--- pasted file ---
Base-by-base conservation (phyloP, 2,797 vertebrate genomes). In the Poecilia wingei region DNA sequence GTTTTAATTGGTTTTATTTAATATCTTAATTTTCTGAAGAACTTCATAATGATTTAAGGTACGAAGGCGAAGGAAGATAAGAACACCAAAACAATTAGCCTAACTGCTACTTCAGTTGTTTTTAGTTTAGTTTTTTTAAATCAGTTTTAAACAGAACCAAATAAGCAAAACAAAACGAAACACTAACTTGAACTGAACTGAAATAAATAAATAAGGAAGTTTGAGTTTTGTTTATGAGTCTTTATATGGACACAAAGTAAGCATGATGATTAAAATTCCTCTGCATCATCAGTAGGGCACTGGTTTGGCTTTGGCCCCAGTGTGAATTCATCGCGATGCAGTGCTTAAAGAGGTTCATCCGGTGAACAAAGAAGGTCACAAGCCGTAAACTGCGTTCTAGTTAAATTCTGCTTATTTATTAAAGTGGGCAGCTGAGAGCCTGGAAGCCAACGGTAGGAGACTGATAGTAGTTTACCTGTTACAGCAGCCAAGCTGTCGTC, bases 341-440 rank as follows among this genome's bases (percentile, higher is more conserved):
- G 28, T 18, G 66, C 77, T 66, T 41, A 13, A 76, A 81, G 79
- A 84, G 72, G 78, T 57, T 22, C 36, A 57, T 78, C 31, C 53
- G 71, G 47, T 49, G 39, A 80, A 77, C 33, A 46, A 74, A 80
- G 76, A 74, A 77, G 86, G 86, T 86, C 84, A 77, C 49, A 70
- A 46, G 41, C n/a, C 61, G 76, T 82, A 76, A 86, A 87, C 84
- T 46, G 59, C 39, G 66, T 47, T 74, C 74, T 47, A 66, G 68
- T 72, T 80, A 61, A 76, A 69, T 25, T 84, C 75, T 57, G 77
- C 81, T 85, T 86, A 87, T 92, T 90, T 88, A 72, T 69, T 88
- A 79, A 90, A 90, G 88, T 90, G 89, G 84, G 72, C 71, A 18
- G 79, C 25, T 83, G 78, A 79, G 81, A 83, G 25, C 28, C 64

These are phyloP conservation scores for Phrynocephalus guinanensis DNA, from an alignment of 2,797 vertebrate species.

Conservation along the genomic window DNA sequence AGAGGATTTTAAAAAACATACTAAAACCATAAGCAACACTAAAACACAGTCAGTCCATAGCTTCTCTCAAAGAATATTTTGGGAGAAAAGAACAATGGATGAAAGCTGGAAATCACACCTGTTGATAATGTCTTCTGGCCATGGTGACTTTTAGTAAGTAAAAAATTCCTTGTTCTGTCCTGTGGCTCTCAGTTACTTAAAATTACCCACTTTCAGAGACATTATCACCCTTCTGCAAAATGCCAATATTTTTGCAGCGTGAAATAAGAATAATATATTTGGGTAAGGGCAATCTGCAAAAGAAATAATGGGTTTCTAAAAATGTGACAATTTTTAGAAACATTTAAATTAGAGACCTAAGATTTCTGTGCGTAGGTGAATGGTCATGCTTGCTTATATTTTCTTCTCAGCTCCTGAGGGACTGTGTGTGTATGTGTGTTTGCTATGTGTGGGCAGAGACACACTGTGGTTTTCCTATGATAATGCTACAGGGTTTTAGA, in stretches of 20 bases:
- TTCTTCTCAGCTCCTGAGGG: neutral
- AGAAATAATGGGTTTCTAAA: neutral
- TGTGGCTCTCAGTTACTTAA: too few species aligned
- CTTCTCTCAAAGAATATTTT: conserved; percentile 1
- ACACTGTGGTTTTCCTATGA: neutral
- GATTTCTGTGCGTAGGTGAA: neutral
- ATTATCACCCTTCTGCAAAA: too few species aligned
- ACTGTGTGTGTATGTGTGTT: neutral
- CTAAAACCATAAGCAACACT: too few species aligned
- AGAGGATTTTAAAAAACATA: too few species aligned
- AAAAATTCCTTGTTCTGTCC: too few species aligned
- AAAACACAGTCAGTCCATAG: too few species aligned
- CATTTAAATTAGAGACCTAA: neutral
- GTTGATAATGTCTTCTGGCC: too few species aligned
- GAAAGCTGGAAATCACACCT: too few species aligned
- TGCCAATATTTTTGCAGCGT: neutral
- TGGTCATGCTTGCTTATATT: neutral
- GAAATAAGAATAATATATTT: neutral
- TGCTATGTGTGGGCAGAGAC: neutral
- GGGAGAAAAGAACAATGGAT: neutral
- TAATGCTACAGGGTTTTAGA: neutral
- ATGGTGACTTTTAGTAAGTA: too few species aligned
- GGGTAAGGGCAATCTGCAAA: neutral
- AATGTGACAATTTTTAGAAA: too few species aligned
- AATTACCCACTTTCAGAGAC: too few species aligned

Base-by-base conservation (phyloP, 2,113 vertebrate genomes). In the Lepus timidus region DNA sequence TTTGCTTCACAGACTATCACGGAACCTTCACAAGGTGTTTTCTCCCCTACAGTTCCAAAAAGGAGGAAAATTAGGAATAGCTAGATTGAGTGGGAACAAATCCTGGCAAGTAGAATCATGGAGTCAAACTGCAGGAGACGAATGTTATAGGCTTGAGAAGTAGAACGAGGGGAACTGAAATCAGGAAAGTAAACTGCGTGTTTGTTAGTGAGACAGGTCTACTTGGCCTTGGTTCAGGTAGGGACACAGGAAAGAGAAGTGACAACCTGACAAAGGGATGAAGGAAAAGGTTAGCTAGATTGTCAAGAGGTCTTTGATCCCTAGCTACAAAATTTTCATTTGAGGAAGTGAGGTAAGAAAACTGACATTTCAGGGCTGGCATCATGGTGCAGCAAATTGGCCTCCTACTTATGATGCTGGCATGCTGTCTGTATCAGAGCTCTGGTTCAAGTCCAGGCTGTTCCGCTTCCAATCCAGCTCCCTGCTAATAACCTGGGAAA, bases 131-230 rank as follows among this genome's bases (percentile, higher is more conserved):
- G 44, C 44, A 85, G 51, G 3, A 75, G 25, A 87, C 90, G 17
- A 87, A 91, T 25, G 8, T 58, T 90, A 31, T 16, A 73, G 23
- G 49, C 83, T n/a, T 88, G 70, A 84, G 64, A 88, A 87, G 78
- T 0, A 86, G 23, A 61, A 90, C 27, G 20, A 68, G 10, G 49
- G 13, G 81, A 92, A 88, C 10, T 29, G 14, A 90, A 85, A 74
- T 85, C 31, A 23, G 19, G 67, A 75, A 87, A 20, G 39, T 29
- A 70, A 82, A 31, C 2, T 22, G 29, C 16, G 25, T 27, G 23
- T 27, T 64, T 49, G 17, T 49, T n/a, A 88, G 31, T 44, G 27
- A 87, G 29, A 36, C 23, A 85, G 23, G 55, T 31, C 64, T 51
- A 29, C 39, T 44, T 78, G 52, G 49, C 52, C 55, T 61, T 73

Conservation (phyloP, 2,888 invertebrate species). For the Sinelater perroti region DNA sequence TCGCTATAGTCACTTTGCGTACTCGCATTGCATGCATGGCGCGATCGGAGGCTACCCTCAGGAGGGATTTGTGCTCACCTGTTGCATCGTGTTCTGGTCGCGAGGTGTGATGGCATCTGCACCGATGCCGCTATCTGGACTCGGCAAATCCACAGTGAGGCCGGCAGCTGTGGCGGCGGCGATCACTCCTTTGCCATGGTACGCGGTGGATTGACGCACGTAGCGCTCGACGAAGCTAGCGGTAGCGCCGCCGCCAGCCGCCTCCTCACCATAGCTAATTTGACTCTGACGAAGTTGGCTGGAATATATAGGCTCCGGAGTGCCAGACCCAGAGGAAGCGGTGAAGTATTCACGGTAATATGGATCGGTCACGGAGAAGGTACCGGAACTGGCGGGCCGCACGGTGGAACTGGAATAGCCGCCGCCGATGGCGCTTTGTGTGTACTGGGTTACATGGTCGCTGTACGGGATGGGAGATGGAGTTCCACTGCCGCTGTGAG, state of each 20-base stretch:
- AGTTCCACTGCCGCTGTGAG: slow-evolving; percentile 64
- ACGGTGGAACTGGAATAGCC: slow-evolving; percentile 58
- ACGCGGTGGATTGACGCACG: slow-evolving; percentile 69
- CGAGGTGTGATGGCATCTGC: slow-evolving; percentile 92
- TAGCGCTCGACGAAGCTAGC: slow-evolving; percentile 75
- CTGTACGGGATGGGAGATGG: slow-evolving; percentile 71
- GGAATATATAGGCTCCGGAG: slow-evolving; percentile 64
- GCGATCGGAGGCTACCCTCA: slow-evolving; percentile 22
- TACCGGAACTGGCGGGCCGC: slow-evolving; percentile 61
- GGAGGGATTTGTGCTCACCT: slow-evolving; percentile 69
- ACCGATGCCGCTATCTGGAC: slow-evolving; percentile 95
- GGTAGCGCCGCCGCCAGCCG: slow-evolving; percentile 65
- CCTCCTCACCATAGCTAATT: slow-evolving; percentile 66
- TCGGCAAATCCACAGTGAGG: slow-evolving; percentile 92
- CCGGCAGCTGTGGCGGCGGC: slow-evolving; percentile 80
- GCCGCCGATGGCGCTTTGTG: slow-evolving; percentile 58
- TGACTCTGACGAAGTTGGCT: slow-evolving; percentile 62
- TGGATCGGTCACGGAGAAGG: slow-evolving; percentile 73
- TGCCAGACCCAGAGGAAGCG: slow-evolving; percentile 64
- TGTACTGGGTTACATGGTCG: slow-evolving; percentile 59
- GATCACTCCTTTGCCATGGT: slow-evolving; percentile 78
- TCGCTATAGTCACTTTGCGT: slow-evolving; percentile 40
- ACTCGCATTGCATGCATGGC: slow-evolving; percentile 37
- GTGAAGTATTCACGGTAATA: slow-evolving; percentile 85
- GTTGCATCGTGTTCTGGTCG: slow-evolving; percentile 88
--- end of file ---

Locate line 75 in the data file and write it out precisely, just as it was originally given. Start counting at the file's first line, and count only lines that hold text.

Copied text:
- GTTGCATCGTGTTCTGGTCG: slow-evolving; percentile 88